fbpx Magical Bridge Playground: Making Inclusion Normal

Magical Bridge Playground: Making Inclusion Normal

Tue, 10/08/2019 - 8:50am
Last updated
3 weeks ago
Time to
Magical Bridge Playground Stage

Inclusion doesn’t come by implementing laws or ideologies into the curriculum, though these are important. The only way inclusion can be truly accomplished is when we realize that it is not simply for those with special needs or other marginalized communities, but for all of us. People with disabilities and special needs are not only capable, but necessary contributors to society and the moment the world recognizes that is the moment the world becomes a better, more interesting place. It is the responsibility of those with privilege - those who are able-bodied, typically developed, etc. - to promote this inclusion. This is achieved not through pitying or coddling those with disabilities, but through stepping aside to make space for them to fill the gap in our world that they were always meant to fill. This should be implemented within the home, in the classroom, and on the playground. 

One organization is seeking to do just that. The Magical Bridge Foundation, founded in 2016 in Palo Alto, CA by Olenka Villarreal and Jill Asher, is a socially and physically inclusive playground that now has 20,000 annual visitors, and is currently looking to expand. Speaking to the mindset behind the playground, Olenka explains:

“Magical Bridge is necessary as a way to ensure that everybody in a community knows that they belong, that they’re welcome, and that they’ve been thought about when designing a place as simple as a public playground.” 

A playground is often a place essential to a child’s physical, social, and emotional development, cultivating kids’ conflict management, emotional regulation, relationship-building, and overall health and exercise. Those with disabilities should not be exempt from this simply because they have different needs. Though this playground is accessible to those with special needs, they make a point to say that it is not meant to be a “special needs playground,” specifying on their website:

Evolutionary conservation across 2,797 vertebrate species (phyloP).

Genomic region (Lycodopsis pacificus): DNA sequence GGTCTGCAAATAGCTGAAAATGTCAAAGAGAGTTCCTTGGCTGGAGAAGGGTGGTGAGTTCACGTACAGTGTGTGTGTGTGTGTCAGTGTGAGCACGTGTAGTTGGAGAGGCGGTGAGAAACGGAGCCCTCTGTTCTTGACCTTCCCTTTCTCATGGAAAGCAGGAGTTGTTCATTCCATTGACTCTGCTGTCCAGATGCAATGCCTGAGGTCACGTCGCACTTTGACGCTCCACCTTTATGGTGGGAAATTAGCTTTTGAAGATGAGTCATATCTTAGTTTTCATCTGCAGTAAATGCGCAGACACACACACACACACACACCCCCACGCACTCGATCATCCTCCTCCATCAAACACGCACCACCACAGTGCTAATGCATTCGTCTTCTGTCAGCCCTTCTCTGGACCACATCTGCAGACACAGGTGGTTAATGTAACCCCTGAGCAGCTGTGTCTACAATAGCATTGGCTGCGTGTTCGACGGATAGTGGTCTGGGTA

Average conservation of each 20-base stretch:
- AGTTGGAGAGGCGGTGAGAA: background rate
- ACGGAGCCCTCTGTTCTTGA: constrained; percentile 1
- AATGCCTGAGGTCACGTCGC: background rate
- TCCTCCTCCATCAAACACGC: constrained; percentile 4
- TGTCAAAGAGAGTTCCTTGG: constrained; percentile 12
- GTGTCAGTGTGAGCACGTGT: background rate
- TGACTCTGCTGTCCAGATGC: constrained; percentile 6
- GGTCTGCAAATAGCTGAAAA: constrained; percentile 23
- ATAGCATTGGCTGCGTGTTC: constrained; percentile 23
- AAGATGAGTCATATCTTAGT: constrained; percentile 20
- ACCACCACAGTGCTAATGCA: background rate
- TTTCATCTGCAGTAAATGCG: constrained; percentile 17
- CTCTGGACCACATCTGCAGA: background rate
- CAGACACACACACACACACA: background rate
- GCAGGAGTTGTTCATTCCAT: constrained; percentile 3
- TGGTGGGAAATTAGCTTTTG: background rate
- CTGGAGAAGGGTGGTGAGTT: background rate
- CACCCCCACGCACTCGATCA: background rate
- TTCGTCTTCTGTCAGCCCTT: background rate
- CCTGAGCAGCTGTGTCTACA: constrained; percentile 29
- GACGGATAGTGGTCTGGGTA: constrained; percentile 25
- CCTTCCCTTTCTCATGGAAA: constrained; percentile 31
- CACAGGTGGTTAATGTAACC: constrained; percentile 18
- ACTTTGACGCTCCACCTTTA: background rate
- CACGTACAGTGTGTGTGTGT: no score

Magical Bridge Playground welcomes EVERYONE, finally including the 1-in-4 of us living with a disability.  However, we are NOT a special needs playground because we don’t believe there is anything special about needing a place to play.  We are simply a playground for ALL.”

Too often those looking to meet the needs of those with disabilities end up isolating them even more, separating them from their peers. Magical Bridge Playground recognizes that inclusion is beneficial not just for the development of those with special needs, but also for their neurotypical peers. They understand that “inclusion” and “accessibility” should not be words used to praise a unique place, school, or organization. They should be so commonplace wherever we go that they don’t even need to be used. It should be normal for a family with both neurotypical and special needs to share the same memories, experience the same fun. One of the parents of a child who visits Magical Bridge has finally gotten to experience this:

“It allows us to have those very precious moments in life where the entire family is together and both kids are enjoying the park equally.”

The Magical Bridge Foundation is doing phenomenal work in the world of inclusion, especially on the playground. However, there are so many organizations just like it that are seeking to implement inclusion and empower people with special needs to take their rightful place in society. To learn more about the great organizations and programs that are seeking to make inclusion the new norm, look here: 20 Inspiring Special Needs Organizations.

Alexis Colvin is a writer and editor who has worked with multiple organizations, including E-Sports and Digital Scribbler, two...